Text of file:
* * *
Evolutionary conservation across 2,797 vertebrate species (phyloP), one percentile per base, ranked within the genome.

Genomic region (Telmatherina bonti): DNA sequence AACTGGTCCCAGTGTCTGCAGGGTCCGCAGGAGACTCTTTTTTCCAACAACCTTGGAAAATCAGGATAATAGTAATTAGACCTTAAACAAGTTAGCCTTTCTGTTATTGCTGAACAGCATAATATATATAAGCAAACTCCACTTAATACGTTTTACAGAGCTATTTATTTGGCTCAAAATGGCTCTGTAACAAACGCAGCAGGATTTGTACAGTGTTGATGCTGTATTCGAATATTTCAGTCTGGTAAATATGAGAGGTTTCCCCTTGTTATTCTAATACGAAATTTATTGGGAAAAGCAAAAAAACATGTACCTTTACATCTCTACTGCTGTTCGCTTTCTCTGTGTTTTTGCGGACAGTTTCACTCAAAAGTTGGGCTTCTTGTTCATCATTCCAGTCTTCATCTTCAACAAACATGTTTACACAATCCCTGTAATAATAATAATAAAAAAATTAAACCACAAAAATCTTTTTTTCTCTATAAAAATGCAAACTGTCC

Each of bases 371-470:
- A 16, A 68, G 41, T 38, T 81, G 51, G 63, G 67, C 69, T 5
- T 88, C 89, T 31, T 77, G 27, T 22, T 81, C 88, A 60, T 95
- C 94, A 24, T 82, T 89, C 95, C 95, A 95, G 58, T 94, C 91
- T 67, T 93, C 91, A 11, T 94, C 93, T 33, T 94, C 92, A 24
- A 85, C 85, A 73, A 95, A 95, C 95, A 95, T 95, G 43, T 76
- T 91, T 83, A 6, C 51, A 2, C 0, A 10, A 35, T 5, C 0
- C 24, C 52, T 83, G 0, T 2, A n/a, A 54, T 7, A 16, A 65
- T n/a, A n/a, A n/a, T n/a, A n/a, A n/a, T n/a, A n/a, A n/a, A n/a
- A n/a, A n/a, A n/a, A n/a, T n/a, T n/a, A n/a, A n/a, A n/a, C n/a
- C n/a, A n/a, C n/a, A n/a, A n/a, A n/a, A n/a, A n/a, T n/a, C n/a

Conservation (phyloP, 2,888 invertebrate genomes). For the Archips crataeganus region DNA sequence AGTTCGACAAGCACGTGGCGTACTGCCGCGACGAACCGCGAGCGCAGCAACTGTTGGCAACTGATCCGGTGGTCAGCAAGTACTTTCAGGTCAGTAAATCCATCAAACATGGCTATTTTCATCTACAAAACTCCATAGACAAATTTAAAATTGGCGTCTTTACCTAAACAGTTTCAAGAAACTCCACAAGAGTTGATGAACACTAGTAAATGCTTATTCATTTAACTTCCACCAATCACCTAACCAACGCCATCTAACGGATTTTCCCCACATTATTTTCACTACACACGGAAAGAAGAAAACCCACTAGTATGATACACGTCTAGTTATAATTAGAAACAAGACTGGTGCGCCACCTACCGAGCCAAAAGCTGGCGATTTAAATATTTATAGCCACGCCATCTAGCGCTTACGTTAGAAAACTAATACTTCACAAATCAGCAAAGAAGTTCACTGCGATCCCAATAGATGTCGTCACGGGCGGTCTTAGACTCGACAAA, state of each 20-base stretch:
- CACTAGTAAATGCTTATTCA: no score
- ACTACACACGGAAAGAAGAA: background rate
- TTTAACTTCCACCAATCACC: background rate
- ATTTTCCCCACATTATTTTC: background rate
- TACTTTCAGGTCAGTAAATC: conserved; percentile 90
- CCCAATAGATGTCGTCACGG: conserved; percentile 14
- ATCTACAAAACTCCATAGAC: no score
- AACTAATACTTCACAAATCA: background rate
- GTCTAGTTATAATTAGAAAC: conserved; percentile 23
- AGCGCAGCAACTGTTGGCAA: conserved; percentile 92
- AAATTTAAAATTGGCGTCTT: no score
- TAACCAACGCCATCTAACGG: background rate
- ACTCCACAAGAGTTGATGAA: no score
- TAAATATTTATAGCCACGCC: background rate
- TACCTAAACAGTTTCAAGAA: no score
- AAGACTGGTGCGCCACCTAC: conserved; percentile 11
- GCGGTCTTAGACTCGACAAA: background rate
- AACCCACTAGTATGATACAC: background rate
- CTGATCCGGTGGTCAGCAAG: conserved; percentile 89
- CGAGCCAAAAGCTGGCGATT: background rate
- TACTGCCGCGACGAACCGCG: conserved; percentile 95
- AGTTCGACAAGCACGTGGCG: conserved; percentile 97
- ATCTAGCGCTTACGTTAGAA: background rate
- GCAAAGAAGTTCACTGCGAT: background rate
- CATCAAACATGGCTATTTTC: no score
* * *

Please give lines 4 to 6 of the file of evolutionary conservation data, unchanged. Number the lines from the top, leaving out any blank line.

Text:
- A 16, A 68, G 41, T 38, T 81, G 51, G 63, G 67, C 69, T 5
- T 88, C 89, T 31, T 77, G 27, T 22, T 81, C 88, A 60, T 95
- C 94, A 24, T 82, T 89, C 95, C 95, A 95, G 58, T 94, C 91